She is the Captain of a River Ship

Now that autumn has come to the country and the tourist season is over, the ships that transport tourists along the river that flows through the Slovenian capital are also resting. It’s time for fun. Captain Joe and the crew invited us to join them on a trip along that part of the river, where riverboats are not allowed to sail.

Joe is in Indonesia during the winter and in Slovenia in the summer. We often sail together. He with his Tiki 21, we with a good meter longer Ariki. Remember him from previous videos?

Joe is full of interesting stories. Again, he told us one very juicy one from faraway Indonesia.

(Od kod prihaja Ljubljanica) The Inner Carniola region is unparalleled throughout the world. Underground rivers, which rise to the surface every now and then and rush their short song to the sun quickly disappear into the darkness of the underground. Spring and fall rains fill the famous intermittent lakes – true gems of unspoiled nature.

Even the vast meadows of the Cerknica Karst Field can flood. The lake surface then measures up to 24 km2. When the water drains off, stream beds winding across wide grass fields and numerous sinkholes which divert the water into the underground become visible.

Water from the lake again rises in Rakov Škocjan, but the course of the river lasts for only 2km before it disappears into the underground again.

The stream flows through the dark passages of the Planina Cave into the Pivka River, which passes hrough the Postojna Cave.

The river which from the confluence on carries the name Unica rises to the surface on the Planina Karst Field. It also floods during heavy rainfall.

On the other side of the Field, The Unica River again dwindles and rises on the surface as the Ljubljanica River near Vrhnika.

(Barje) The marsh extends from Ljubljana all the way up to Vrhnika. This is a marshy area which has drained in the last centuries. The layer of peat in this area can be up to 8m thick. Long ago there was a shallow lake in this area, which has run dry not before the Bronze Age. Until the 19th century, the settlements were located only at the edge of the basin and on former islands, which later became lonely hills on the marsh. Today the Ljubljana Marshes is one of the largest grasslands in Slovenia.

(Ljublanica) Just like all major cities, Ljubljana has also developed along the river, which was an important traffic connection until the construction of the railroad line in the 19th century.

2000 years ago, the Romans changed the stream of Ljubljanica River. They have leveled the complete 20-km-long riverbed in the Marsh and partially moved it to Podpeč, where they excavated building material from the local quarry and used it to build the ancient town of Emona. The abandoned part of the riverbed has become overgrown and marshy, but even after all this time it is still visible between the settlements of Notranje Gorice and Podpeč.

Before the construction of the Gruber channel, which was an impessive construction for that time, the Ljubljanica River flowed through the city in a wide riverbed, creating bends and islets, and it often flooded. After the channel construction, the riverbed has been deepened, but the river banks have became so steep that they had to be supported, first with stone and later with concrete embankments.

The Ljubljanica River is navigable for 20 km from Vrhnika to the capital of Slovenia, Ljubljana. Ships can sail only in the narrower area of the city. Upstream, navigation is prohibited for them.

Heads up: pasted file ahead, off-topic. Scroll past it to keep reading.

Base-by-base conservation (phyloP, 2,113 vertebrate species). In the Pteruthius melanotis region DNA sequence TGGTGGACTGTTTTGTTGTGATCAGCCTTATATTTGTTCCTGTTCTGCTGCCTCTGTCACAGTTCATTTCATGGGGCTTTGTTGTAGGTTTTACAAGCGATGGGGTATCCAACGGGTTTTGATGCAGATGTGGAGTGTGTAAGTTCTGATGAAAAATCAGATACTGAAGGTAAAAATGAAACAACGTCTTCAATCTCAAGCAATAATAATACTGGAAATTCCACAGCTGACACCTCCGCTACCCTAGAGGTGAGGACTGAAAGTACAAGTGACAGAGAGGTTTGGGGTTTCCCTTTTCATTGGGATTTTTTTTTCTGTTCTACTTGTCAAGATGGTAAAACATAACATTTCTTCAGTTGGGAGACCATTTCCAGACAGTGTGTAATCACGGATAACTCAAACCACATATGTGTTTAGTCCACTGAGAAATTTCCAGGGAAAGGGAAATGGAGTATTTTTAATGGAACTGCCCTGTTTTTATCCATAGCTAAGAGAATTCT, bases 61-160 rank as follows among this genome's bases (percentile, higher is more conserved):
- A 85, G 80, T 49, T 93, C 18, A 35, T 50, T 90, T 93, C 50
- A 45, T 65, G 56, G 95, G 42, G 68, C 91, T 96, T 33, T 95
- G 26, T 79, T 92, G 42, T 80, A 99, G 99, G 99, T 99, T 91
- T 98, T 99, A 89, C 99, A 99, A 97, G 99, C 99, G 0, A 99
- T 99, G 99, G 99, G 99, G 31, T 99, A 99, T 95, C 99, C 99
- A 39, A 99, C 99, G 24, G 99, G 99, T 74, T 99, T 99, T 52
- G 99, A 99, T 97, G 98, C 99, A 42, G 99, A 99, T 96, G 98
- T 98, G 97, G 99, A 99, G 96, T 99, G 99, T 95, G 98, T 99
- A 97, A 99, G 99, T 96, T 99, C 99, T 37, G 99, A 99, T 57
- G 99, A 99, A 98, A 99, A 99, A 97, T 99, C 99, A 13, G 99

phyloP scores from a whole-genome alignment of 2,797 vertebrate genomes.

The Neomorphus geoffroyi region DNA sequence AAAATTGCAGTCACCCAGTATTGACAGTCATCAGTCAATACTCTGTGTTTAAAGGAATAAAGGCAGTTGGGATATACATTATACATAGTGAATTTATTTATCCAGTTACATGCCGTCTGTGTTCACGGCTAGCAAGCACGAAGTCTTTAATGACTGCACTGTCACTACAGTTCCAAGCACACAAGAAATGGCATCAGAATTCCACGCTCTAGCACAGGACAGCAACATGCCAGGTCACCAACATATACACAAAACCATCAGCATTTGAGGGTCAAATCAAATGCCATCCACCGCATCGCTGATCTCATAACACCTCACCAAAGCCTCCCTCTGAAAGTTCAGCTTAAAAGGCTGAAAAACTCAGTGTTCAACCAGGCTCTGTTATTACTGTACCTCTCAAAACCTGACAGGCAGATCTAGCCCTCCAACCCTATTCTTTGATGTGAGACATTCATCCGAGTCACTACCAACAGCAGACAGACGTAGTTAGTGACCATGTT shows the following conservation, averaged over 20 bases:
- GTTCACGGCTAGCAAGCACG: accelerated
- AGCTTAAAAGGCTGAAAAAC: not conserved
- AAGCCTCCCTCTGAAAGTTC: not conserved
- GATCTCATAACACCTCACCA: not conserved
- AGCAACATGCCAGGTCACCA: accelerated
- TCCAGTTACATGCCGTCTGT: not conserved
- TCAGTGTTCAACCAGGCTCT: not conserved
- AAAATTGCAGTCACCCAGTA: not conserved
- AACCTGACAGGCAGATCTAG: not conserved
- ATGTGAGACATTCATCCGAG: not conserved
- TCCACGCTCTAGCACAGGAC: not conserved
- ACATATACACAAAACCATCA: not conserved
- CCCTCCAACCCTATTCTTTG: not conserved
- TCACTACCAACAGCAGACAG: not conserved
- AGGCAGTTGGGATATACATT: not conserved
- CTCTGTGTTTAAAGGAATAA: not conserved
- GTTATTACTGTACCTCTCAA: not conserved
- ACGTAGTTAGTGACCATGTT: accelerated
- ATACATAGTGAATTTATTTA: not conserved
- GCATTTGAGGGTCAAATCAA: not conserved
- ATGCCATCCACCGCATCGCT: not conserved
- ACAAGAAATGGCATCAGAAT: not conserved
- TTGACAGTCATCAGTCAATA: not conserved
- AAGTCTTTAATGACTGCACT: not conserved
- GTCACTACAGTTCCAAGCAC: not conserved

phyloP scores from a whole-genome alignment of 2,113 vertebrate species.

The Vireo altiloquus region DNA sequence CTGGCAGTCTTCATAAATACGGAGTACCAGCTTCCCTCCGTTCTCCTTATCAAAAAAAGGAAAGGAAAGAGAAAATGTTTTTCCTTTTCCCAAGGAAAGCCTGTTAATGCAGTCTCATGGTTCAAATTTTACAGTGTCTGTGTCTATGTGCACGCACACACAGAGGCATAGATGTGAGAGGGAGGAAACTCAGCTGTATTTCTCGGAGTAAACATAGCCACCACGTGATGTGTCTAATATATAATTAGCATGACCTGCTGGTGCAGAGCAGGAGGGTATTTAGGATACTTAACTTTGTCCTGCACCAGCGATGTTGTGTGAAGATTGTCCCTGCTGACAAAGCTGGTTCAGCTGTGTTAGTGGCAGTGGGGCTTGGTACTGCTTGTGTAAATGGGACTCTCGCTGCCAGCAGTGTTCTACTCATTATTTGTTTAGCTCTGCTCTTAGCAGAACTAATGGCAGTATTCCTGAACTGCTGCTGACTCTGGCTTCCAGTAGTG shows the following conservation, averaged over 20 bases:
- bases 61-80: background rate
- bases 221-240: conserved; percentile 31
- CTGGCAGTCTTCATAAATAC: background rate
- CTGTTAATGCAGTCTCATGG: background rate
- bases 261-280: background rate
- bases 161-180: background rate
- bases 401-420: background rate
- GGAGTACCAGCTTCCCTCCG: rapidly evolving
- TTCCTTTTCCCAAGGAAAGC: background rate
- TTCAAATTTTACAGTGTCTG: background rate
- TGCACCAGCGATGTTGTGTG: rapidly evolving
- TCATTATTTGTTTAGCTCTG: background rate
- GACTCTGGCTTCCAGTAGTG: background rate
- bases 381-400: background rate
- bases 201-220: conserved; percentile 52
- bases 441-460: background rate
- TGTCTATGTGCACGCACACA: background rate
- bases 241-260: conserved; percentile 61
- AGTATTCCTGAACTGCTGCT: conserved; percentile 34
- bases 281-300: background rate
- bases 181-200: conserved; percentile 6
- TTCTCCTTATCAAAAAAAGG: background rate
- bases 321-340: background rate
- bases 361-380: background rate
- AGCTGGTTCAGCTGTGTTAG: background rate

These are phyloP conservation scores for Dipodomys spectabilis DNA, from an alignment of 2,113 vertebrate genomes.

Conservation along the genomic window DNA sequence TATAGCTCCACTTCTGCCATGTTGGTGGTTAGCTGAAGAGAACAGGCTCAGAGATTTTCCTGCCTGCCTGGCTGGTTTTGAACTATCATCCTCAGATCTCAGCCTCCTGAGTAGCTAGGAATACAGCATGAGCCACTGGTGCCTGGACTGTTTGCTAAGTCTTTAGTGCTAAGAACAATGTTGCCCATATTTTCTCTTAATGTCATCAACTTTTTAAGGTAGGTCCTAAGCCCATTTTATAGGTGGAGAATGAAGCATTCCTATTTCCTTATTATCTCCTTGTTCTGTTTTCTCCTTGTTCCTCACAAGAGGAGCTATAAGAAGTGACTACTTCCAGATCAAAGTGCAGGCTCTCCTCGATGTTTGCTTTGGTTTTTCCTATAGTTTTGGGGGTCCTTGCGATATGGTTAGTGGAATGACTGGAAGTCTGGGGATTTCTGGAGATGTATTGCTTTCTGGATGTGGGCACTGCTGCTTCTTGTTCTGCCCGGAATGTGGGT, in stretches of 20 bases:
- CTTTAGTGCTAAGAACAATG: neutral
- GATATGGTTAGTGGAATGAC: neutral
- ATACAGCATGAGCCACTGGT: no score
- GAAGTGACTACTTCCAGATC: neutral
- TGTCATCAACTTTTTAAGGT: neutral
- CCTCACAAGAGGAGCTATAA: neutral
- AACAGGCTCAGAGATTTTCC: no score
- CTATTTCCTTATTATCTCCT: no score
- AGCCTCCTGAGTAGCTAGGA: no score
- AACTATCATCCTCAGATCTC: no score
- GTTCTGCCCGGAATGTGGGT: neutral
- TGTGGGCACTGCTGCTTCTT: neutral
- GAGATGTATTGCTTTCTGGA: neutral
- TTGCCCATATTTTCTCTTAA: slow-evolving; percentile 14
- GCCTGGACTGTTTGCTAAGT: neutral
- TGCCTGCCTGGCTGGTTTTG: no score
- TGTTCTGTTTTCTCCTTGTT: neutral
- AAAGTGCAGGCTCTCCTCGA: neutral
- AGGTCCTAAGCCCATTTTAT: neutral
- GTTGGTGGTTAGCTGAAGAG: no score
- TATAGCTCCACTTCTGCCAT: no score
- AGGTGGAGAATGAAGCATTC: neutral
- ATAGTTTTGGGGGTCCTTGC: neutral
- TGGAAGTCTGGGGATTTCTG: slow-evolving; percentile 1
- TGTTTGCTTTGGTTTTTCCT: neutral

This is a kind of absurdity for a simple reason. There is no service zone in the area where these ships can sail, nor a place where such a ship could be lifted out of the water.

This is possible only in the village of Podpeč, which is halfway from Ljubljana to Vrhnika. But, from the permitted navigation area to there is 8 km of the forbidden area.

I really don’t understand what the bureaucrats thought when they wrote this rule?

Despite the rules, the ships sails to Podpeč and back to Ljubljana. But only when they go to the service. Otherwise, they stick to the rules. Passengers are no longer on this route.

For us, sailing on the Ljubljanica with a river boat is an interesting experience. We knows the river well. We have already paddled it several times along its entire length. Because it flows out of the cave, it has a very low temperature. Even in the greatest summer heat, it does not heat up but stays cold as she barely exceeds a temperature of 10 degrees Celsius.

The banks of the river are densely overgrown. It’s just a narrow strip of bushes and trees. Only at rare points is it possible to land and disembark from the boat.

Beyond this belt, which in some places is only a few tens of meters wide, are marshy meadows and fields. There are no roads along the river. Only in Podpeč it is crossed by two bridges, a road and a railway. There is only one inn by the river, in Podpeč, right there it is a service zone too. And this one is closed more times than open.

This is not a river boat. It’s a raft that has a chassis made of barrels. For many years it was moored along the coast on the outskirts of the city and served as a cafe on the water. I remember the pleasant ambience on it. Many times we got there with other boatmen and drank some beer or two or three…

Even today is such a day. We have already drunk a lot and we will drink more. It is really getting dark, but at the end of November the day is already so short that the night is done in the middle of the afternoon.

The sausages ran out, and there was still plenty of beer and wine in the fridge. So we will land and moor the ship. Then we’ll chat and have a drink.

You too can join us. Open a beer or pour yourself a glass of wine. Cheers!

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